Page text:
forefathers provided by constitutional provisions, both in the Federal and in the State constitutions, that the liberty of speech and of the press shall not be abridged by any Jaw. The provision varies in phraseology in the different constitutions, but the limitation upon the power of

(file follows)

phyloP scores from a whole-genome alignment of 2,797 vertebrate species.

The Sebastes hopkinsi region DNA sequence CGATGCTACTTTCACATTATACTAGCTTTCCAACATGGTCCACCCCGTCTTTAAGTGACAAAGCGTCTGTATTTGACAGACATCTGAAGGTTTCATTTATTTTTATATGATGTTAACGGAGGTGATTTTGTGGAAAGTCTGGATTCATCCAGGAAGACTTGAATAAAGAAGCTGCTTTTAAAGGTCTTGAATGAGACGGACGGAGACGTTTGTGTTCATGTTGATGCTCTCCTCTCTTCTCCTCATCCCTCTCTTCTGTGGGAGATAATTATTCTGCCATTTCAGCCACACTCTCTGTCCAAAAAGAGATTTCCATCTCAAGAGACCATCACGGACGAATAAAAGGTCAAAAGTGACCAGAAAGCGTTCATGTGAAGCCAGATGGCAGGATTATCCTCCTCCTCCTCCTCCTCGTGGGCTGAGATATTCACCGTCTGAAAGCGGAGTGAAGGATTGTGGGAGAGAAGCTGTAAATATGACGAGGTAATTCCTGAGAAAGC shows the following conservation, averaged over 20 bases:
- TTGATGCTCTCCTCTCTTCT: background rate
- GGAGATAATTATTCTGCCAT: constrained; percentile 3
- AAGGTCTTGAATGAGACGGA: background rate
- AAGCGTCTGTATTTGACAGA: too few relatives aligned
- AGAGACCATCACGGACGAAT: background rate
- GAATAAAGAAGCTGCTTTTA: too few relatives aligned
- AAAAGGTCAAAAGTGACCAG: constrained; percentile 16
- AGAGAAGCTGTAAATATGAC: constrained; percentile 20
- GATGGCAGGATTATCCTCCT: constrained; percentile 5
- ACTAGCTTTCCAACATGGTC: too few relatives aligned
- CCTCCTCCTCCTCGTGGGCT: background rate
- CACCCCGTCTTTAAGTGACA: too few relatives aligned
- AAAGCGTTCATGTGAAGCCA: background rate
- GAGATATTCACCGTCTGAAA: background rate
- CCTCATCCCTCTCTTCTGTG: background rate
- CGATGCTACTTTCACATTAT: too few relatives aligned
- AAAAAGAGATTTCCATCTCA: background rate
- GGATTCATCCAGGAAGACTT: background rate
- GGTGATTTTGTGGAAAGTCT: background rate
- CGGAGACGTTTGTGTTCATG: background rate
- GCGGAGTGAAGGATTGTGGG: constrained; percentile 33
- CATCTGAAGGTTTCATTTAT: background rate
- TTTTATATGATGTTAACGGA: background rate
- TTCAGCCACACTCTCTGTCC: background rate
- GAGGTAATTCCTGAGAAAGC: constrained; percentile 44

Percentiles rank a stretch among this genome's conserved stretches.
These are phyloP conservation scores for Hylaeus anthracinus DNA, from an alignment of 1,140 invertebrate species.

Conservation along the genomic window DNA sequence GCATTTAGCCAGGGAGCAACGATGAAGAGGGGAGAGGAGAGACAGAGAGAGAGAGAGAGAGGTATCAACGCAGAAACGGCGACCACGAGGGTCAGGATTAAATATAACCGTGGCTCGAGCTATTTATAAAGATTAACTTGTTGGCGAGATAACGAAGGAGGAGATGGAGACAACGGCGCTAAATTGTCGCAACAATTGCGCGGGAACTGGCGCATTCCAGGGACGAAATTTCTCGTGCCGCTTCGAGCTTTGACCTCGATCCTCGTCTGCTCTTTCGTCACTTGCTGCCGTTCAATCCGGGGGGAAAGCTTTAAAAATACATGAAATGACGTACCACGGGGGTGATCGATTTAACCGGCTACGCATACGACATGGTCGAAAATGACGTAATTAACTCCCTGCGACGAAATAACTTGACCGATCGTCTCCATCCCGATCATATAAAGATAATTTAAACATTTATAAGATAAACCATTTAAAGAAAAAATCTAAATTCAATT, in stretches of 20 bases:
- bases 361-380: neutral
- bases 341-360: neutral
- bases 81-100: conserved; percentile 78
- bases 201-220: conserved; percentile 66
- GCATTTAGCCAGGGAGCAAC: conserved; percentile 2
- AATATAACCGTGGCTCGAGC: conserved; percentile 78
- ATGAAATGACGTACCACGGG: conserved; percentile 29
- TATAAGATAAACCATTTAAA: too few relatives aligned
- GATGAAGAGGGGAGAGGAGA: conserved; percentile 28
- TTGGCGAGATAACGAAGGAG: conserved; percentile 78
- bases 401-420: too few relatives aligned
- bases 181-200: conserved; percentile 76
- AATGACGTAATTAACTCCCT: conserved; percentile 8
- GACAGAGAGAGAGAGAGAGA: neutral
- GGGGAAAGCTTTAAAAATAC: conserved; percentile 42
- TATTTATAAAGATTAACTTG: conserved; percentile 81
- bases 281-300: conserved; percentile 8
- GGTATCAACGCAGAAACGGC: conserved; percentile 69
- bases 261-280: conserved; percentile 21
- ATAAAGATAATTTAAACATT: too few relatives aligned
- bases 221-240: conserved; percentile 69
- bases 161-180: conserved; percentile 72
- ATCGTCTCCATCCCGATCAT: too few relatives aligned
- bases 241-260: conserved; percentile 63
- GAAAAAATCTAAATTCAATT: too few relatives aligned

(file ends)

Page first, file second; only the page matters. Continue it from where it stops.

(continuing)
government is the same in all cases. While this constitutional provision prohibits all control or supervision of the press in the way of a license or censorship, the slanderer or libeler may still be punished. He suffers the penalty inflicted by the law for the abuse of his privilege. The opinion of Chief Justice Parker of Massachusetts, has been frequently quoted, and generally recognized as presenting the correct construction of this constitutional provision. In Commonwealth v. Blanding,' he says: “ Nor does our constitution or declaration of rights abrogate the common law in this respect, as some have insisted. The sixteenth article declares that • liberty of the press is essential to the security of freedom in a State; it ought not, therefore, to be restrained in this Commonwealth. The liberty of the press, not its licentiousness: this is the construction which a just regard to the other parts of that instrument, and to the wisdom of those who founded it, requires. In the eleventh article, it is declared that every subject of the Commonwealth ought to find a certain remedy, by having recourse to the laws, for injuries or wrongs which he may receive in his person, property, or character;' and thus the general declaration in the sixteenth article is qualified. Besides, it is well understood and received as a commentary on this provision for the liberty of the press, that it was intended to prevent all such previous restraints upon publications as had been practiced by other governments, and in early times here to stifle the efforts of patriots towards enlightening their fellowsubjects upon their rights and the duties of rulers. The liberty of the press was to be unrestrained, but he who used it was to be responsible in case of its abuse; like the right to keep fire-arms, which does not protect him who uses them for annoyance or destruction.”